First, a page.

I came into this place to ensure choice and control for people with disabilities in all aspects of their lives, and I will continue to do that. What has not been reported so much in the media, though, in recent years, because it is not so easy to cover in a headline, is the fact that to me the issue of people with disabilities engaging sex workers is a mere drop in the ocean of the actual issues I am concerned about. People who have actually followed my work over the years would know that I am gravely concerned about the broad societal infantilisation of people with disabilities, the denial of freedom of choice, and the denial of basic rights and knowledge that other people in our community take for granted.

A great example of this is the denial of access to sex education in schools. Anecdotally, it would appear to me from my contact with constituents that many people with disabilities miss out on sex education in schools, which other students take for granted, for a variety of reasons. I myself was one of them, because in my school, as I believe is still often is the case, sex education was part of the physical education or PE curriculum in which I did not participate because it was too physically inaccessible to me.

The denial of opportunity to engage in this education is of concern, but what is also of concern to me is that, even when we do get access to this information, when our right to this information is on some level respected, it is still often not presented in a way that may be accessible to us. For example, it may be targeted to an audience with a presumed level of literacy or it may presume a level of prior knowledge, which is not true of everyone. This could be because of a disability or because of other reasons. There are cultural considerations that people do not learn the same things at the same time, for example, so there are very significant considerations.

The crux of the issue is the fact that when we talk about denying people with disabilities the right and the freedom to express ourselves sexually in the manner of our choosing—and that could be choosing no sex; there is as broad a spectrum of sexuality in the disability community as any other—when society denies us these opportunities, this knowledge, this education, I think this is often done under the false pretence that this keeps us safe, that the options are either to keep us uneducated or we are out rampantly engaging in unsafe sex every night of the week. But it is my very unfortunate observation, both personally and through my work, that the opposite is true.

Denying people this education and this freedom to explore experiences that many other people would take for granted as a natural part of their lives does not keep us safe because nothing about denying us that education, knowledge and right will take away our need and desire to enter into these situations, that is, sexual and/or intimate relationships or other friendships, if that is what we desire.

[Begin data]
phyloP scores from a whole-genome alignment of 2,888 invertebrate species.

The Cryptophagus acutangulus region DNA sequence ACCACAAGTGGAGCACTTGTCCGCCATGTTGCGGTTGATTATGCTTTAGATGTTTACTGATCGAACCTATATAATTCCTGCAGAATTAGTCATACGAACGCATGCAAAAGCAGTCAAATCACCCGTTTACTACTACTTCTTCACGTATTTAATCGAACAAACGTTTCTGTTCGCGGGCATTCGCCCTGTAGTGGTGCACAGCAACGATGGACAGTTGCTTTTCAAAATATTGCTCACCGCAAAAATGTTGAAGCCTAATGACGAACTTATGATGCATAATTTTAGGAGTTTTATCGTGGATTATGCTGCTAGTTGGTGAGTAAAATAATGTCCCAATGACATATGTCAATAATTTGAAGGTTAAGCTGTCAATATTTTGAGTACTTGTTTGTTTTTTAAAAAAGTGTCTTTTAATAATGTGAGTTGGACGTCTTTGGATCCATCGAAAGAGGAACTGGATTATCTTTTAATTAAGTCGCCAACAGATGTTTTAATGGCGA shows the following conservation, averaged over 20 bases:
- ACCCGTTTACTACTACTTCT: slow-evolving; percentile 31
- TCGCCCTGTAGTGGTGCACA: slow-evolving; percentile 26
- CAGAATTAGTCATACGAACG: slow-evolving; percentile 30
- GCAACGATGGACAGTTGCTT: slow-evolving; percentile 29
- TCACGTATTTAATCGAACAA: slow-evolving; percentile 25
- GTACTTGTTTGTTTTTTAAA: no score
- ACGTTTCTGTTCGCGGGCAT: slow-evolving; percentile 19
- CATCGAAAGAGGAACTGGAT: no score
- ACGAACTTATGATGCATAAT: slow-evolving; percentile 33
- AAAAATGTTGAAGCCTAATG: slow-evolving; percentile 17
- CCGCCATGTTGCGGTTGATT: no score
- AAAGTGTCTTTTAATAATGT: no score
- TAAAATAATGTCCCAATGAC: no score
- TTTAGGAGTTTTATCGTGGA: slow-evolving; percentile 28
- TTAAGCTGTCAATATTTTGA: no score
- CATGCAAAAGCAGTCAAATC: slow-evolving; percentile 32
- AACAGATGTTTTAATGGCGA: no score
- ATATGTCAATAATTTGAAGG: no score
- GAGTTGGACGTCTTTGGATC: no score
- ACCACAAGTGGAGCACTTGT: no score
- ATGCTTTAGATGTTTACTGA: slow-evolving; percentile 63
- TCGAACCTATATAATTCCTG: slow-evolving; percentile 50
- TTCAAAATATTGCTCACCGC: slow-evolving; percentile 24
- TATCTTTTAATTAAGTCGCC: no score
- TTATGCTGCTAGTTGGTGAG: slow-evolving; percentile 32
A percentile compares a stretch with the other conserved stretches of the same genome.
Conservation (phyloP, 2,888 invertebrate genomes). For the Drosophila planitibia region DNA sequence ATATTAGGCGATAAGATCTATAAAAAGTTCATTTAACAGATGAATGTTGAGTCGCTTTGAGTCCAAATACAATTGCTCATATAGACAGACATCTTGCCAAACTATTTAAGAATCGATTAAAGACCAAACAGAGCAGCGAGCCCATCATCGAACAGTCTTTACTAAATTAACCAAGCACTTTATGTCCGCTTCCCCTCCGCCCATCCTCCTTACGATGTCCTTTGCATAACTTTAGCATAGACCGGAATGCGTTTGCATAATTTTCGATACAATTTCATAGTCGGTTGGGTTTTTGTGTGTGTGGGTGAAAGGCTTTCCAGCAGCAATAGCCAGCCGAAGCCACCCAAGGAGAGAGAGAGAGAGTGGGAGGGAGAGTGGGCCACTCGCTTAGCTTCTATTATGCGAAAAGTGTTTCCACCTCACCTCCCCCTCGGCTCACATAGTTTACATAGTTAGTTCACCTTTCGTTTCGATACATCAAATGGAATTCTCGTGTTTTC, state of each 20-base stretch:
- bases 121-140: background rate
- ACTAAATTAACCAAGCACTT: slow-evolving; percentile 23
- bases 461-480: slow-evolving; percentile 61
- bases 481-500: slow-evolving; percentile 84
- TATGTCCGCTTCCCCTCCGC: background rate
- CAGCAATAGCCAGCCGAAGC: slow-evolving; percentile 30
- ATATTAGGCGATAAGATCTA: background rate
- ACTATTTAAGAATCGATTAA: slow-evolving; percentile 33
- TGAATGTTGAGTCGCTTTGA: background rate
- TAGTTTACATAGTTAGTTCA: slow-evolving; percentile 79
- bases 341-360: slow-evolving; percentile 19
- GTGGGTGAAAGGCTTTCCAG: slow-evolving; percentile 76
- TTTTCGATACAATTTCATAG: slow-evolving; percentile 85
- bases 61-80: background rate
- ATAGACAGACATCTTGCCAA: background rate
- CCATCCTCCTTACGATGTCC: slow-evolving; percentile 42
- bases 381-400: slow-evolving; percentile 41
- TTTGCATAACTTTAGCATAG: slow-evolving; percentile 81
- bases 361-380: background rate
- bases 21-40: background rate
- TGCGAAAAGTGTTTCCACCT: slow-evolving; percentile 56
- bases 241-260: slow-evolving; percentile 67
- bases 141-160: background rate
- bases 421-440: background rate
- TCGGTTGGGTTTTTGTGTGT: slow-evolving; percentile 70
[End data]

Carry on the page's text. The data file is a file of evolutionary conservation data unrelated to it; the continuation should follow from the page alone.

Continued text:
All it does is minimise our ability to negotiate these relationships safely. So I will continue to speak out about the need for a broader discussion around the diversity that exists in the disability community in terms of needs relating to sexuality, and I will continue to make the point that access to sex work is a very small part of that discussion but, nonetheless, a valid one. In any event, I am perhaps getting off the topic just a little.

This evening, a dinner was hosted in Parliament House where representatives from sex worker advocacy organisations came to present some of the issues they are facing, and I am pleased to say we had a pretty broad representation from a variety of parties who were very interested in engaging with the relevant issues with the people who are most affected by them. They gave us some facts during this briefing. It is certainly not the first time, I am sure, that these will be put on the record, but I would like to do so now. These points have to do with the composition of the sex worker industry in the state of South Australia specifically.

As has been said by previous speakers, about 2,000 sex workers in any one year are working in South Australia, but not all work year-round. About 90 per cent of sex workers are women and about 5 per cent are male and I understand that that percentage is increasing. Of the 2,000 sex workers statewide, there are 16—that is right, 16—who regularly engage in street work and there are 10 brothels. So decriminalising sex work will not mean that suddenly we find a thousand brothels popping up next to every school. Sex workers, like every other form of commerce or business, operate where they can successfully and respectfully conduct business.

As there should be, and has already been mentioned by previous speakers, there are strict international human trafficking laws in relation to all industries in Australia already in place and that is why they are not specifically dealt with in this bill, just the same as the idea of a minor engaged in sex work is not dealt with in this bill because that is already illegal. Sex with a minor is already illegal and therefore does not need to be specifically dealt with again in this bill.